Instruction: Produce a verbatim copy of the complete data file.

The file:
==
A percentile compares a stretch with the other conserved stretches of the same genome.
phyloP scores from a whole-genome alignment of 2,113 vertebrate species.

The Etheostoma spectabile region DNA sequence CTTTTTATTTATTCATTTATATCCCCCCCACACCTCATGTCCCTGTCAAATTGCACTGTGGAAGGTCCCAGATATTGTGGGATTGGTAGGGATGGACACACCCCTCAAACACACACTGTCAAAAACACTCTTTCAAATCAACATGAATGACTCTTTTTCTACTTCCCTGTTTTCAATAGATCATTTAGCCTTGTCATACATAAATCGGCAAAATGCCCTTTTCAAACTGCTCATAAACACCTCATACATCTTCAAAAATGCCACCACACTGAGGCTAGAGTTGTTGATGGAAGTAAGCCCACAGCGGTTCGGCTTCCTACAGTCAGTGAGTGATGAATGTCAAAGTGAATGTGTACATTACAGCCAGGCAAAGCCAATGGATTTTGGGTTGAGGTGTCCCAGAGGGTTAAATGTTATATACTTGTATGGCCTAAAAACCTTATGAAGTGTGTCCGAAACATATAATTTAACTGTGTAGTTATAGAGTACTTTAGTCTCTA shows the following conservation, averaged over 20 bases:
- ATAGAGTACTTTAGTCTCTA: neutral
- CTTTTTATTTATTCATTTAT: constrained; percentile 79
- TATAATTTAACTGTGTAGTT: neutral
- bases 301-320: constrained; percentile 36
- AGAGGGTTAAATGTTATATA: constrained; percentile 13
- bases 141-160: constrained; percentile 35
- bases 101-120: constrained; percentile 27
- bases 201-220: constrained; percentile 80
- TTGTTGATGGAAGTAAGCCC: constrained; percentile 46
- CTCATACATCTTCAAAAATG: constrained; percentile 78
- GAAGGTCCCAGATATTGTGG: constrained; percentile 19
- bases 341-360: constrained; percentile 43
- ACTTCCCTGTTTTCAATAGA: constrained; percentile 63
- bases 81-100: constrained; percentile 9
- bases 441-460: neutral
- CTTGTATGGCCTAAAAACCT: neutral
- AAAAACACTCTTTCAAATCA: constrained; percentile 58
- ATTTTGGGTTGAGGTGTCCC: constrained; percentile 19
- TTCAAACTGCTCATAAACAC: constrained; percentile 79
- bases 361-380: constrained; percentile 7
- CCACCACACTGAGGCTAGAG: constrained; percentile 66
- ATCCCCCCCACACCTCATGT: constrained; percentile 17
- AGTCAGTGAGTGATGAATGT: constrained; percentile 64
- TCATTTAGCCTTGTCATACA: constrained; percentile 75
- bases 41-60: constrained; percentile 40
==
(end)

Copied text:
A percentile compares a stretch with the other conserved stretches of the same genome.
phyloP scores from a whole-genome alignment of 2,113 vertebrate species.

The Etheostoma spectabile region DNA sequence CTTTTTATTTATTCATTTATATCCCCCCCACACCTCATGTCCCTGTCAAATTGCACTGTGGAAGGTCCCAGATATTGTGGGATTGGTAGGGATGGACACACCCCTCAAACACACACTGTCAAAAACACTCTTTCAAATCAACATGAATGACTCTTTTTCTACTTCCCTGTTTTCAATAGATCATTTAGCCTTGTCATACATAAATCGGCAAAATGCCCTTTTCAAACTGCTCATAAACACCTCATACATCTTCAAAAATGCCACCACACTGAGGCTAGAGTTGTTGATGGAAGTAAGCCCACAGCGGTTCGGCTTCCTACAGTCAGTGAGTGATGAATGTCAAAGTGAATGTGTACATTACAGCCAGGCAAAGCCAATGGATTTTGGGTTGAGGTGTCCCAGAGGGTTAAATGTTATATACTTGTATGGCCTAAAAACCTTATGAAGTGTGTCCGAAACATATAATTTAACTGTGTAGTTATAGAGTACTTTAGTCTCTA shows the following conservation, averaged over 20 bases:
- ATAGAGTACTTTAGTCTCTA: neutral
- CTTTTTATTTATTCATTTAT: constrained; percentile 79
- TATAATTTAACTGTGTAGTT: neutral
- bases 301-320: constrained; percentile 36
- AGAGGGTTAAATGTTATATA: constrained; percentile 13
- bases 141-160: constrained; percentile 35
- bases 101-120: constrained; percentile 27
- bases 201-220: constrained; percentile 80
- TTGTTGATGGAAGTAAGCCC: constrained; percentile 46
- CTCATACATCTTCAAAAATG: constrained; percentile 78
- GAAGGTCCCAGATATTGTGG: constrained; percentile 19
- bases 341-360: constrained; percentile 43
- ACTTCCCTGTTTTCAATAGA: constrained; percentile 63
- bases 81-100: constrained; percentile 9
- bases 441-460: neutral
- CTTGTATGGCCTAAAAACCT: neutral
- AAAAACACTCTTTCAAATCA: constrained; percentile 58
- ATTTTGGGTTGAGGTGTCCC: constrained; percentile 19
- TTCAAACTGCTCATAAACAC: constrained; percentile 79
- bases 361-380: constrained; percentile 7
- CCACCACACTGAGGCTAGAG: constrained; percentile 66
- ATCCCCCCCACACCTCATGT: constrained; percentile 17
- AGTCAGTGAGTGATGAATGT: constrained; percentile 64
- TCATTTAGCCTTGTCATACA: constrained; percentile 75
- bases 41-60: constrained; percentile 40